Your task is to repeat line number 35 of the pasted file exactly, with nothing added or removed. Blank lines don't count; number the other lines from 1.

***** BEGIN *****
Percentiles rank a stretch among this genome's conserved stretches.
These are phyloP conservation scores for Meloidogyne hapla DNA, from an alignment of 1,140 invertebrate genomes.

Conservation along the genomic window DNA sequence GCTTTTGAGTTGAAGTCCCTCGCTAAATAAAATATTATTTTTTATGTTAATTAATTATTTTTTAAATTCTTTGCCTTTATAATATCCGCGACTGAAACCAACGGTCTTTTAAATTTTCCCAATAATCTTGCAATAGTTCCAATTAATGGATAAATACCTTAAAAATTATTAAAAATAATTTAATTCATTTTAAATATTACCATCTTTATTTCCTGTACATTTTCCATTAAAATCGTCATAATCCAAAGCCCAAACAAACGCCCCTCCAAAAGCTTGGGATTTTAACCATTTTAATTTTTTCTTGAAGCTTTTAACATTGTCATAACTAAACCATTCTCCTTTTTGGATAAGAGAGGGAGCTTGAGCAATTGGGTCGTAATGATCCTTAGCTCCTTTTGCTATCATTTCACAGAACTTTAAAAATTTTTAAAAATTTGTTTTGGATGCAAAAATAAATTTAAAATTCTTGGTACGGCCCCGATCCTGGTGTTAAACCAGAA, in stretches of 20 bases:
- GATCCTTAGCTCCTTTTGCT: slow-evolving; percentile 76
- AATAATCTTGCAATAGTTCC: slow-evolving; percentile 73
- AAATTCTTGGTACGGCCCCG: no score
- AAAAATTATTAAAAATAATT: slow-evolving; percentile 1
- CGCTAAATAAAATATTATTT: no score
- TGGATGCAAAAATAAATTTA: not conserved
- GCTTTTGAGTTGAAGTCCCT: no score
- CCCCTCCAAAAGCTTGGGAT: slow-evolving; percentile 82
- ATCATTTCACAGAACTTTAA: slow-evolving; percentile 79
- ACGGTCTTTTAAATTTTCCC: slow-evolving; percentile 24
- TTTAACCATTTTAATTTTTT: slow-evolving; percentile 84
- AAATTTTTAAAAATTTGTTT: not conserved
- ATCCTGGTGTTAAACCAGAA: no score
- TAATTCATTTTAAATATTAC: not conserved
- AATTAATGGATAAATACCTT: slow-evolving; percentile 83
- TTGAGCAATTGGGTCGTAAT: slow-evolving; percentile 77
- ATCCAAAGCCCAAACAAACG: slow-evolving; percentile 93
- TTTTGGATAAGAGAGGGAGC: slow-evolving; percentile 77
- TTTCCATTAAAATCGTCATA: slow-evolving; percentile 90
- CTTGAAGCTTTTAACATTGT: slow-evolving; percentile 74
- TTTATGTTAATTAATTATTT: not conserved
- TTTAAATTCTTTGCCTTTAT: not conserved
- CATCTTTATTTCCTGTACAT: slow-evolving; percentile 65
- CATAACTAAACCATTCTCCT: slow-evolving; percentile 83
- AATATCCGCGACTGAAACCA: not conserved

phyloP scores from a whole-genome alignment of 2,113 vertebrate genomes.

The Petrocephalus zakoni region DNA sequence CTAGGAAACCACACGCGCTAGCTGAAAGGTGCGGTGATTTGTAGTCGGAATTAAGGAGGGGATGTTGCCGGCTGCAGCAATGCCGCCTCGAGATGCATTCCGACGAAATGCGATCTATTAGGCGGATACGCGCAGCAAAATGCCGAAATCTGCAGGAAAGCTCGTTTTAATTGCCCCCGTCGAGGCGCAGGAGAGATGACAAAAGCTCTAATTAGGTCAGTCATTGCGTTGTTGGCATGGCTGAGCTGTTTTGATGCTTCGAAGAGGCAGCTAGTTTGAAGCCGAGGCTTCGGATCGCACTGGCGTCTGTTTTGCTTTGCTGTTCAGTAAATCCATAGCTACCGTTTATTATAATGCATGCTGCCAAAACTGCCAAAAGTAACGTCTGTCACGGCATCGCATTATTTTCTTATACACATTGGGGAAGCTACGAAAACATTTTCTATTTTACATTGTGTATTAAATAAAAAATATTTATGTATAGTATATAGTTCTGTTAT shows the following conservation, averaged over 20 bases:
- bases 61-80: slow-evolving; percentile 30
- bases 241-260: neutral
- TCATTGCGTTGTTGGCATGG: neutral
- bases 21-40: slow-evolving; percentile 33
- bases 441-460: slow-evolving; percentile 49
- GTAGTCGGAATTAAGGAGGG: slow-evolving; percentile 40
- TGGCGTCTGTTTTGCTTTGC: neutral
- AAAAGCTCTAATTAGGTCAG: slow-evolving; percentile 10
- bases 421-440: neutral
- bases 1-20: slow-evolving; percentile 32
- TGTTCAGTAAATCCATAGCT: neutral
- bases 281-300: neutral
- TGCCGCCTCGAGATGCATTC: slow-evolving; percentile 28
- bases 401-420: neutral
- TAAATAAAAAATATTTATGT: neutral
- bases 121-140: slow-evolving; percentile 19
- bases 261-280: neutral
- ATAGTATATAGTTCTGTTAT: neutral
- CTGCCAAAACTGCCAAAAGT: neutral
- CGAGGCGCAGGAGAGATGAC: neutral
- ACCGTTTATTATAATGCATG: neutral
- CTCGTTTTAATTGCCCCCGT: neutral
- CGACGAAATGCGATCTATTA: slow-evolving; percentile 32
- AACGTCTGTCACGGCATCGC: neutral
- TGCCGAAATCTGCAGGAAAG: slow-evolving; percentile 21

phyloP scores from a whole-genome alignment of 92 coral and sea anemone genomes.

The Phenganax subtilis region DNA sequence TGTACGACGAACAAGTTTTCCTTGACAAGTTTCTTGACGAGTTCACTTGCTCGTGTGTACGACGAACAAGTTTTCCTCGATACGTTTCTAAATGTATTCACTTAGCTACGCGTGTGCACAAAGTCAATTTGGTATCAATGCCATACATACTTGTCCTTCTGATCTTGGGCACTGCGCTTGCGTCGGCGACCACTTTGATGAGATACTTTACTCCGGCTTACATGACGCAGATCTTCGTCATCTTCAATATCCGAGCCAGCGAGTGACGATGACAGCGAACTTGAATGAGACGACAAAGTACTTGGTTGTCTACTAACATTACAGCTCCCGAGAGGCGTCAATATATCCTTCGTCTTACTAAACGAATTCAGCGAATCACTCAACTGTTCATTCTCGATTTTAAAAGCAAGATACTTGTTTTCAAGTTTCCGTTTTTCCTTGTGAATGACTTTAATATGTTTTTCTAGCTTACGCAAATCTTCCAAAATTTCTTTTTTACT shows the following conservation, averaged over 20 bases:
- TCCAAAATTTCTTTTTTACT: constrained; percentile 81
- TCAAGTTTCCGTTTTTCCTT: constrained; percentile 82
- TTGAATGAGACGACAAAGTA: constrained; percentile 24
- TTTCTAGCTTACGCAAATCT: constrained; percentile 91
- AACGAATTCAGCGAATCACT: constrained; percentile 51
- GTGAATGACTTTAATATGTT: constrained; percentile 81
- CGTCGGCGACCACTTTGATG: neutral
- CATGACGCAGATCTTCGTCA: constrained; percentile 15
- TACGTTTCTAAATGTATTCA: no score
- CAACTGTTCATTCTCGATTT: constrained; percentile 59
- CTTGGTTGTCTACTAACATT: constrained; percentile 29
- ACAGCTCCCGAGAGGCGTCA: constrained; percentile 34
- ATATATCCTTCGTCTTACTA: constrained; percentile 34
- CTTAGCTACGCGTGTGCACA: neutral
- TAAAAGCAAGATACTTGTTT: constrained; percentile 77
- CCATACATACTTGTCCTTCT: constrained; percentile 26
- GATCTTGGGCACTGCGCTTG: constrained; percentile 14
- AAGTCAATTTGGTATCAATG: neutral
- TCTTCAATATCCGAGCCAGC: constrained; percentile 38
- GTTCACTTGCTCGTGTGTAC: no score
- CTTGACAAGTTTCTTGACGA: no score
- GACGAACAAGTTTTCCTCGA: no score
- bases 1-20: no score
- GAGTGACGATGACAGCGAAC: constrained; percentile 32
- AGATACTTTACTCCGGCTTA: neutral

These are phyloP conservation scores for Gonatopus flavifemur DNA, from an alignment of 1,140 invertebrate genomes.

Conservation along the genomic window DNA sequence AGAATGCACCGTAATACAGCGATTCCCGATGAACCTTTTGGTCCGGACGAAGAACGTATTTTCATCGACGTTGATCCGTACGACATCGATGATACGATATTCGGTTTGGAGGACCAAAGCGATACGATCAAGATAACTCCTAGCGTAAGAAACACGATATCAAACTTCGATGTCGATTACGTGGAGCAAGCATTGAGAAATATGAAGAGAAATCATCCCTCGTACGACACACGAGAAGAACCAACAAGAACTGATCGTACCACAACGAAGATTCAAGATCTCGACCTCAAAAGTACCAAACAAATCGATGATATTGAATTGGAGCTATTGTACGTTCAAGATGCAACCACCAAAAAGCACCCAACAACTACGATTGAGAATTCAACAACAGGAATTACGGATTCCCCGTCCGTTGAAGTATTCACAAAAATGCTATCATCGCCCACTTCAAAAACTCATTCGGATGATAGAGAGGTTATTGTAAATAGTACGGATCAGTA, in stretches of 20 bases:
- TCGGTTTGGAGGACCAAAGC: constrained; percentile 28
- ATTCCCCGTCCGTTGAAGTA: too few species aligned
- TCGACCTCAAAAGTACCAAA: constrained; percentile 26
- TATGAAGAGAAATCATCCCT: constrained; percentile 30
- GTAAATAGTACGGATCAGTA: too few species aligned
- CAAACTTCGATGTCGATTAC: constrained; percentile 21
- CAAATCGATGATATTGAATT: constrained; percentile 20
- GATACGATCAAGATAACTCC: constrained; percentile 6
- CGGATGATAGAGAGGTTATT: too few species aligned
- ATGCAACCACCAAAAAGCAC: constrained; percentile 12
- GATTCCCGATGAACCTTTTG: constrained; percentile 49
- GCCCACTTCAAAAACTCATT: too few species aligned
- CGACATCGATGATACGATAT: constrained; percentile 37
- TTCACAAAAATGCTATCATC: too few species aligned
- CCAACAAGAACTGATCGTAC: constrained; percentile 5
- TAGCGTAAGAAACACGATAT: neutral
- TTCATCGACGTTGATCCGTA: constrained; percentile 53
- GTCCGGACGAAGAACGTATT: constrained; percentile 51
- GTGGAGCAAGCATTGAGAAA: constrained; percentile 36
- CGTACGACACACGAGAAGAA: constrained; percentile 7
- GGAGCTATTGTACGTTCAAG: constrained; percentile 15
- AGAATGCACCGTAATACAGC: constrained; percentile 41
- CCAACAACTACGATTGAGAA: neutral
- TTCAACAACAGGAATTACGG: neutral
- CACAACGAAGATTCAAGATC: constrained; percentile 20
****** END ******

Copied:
- bases 441-460: slow-evolving; percentile 49